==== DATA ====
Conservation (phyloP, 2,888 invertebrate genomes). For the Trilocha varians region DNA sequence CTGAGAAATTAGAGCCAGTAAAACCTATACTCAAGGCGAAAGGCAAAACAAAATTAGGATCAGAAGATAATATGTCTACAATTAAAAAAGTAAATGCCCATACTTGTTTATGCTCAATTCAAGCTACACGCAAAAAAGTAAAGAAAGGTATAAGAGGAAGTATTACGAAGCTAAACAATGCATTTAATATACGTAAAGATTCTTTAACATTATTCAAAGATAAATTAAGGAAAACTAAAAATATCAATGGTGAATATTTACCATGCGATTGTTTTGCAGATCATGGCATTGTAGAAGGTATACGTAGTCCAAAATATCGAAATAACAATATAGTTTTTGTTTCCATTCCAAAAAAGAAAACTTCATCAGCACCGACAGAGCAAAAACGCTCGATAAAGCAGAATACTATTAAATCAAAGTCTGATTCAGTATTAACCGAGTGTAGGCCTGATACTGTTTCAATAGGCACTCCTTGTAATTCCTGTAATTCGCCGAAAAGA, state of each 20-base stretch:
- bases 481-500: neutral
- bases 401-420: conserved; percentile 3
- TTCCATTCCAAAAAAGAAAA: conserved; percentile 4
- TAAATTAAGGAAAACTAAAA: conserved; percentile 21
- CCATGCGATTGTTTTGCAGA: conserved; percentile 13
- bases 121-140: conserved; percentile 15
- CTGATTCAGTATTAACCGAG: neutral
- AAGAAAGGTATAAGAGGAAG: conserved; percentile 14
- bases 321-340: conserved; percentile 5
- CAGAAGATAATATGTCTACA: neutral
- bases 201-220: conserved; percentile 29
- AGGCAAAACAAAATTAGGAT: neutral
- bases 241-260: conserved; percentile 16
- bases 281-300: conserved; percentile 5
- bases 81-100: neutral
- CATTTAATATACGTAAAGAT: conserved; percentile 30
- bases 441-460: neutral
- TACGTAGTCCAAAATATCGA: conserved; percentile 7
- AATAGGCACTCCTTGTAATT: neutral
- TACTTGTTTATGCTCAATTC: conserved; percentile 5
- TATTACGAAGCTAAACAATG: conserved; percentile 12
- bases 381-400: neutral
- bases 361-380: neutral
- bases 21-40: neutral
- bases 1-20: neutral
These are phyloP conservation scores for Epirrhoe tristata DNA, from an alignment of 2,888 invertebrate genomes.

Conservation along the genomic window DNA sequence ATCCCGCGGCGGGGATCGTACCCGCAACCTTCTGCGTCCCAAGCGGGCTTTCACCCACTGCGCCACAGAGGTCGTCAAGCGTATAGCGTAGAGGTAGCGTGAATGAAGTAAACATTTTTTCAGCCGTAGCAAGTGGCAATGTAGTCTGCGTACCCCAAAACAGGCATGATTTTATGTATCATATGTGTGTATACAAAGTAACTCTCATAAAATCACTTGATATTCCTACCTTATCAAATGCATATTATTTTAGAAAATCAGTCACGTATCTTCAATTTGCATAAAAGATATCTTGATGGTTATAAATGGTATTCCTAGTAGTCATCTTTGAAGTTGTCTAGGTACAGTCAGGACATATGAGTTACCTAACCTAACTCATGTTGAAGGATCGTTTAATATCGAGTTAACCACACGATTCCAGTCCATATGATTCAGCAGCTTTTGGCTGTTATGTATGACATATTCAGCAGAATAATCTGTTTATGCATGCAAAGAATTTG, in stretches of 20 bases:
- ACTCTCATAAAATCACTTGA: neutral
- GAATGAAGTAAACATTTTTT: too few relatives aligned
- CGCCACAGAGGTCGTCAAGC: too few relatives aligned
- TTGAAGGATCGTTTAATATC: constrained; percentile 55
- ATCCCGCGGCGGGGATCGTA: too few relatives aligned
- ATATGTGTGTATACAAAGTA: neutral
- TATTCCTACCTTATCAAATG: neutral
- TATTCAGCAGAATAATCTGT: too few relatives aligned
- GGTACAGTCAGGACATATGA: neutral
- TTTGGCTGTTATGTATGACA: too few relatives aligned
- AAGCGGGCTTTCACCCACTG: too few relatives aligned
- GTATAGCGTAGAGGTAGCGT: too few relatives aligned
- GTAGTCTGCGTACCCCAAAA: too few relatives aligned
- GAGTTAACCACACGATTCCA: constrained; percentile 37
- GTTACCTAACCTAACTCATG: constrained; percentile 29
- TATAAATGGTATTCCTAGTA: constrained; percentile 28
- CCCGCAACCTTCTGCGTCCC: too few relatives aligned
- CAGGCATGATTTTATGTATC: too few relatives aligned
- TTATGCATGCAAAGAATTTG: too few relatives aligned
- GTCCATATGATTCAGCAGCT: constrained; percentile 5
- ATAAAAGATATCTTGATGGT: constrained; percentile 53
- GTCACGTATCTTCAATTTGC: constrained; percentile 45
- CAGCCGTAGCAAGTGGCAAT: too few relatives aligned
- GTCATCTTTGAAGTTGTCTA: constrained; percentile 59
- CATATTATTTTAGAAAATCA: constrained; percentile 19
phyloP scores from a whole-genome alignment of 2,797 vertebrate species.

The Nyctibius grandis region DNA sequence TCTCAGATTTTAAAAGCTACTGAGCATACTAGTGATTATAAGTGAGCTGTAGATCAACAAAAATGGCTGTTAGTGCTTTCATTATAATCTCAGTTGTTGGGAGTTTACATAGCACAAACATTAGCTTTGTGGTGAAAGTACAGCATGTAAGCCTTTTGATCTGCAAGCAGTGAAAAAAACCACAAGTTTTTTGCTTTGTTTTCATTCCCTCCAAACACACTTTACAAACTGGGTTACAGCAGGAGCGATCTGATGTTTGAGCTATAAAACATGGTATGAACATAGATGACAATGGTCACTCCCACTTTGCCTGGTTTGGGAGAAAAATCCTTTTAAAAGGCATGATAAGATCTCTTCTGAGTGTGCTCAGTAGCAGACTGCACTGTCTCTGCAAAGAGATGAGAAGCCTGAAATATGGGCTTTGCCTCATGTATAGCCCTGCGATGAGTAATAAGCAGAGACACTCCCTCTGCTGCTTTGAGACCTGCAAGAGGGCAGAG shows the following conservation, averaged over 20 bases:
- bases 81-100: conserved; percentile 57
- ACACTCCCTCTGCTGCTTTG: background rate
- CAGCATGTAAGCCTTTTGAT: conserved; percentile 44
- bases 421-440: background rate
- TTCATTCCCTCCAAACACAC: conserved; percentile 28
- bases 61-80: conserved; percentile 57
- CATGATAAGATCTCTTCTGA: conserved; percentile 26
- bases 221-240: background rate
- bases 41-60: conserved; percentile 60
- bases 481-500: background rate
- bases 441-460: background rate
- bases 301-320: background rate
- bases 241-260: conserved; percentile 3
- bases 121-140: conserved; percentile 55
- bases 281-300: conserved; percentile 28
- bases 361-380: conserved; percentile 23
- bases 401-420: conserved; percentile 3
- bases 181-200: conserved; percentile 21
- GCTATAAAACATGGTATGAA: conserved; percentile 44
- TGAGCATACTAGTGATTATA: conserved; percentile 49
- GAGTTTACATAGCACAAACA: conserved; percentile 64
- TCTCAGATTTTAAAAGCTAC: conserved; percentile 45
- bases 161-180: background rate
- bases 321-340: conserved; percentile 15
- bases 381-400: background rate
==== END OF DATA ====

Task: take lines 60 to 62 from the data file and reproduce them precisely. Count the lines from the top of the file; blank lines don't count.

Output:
- TTCATTCCCTCCAAACACAC: conserved; percentile 28
- bases 61-80: conserved; percentile 57
- CATGATAAGATCTCTTCTGA: conserved; percentile 26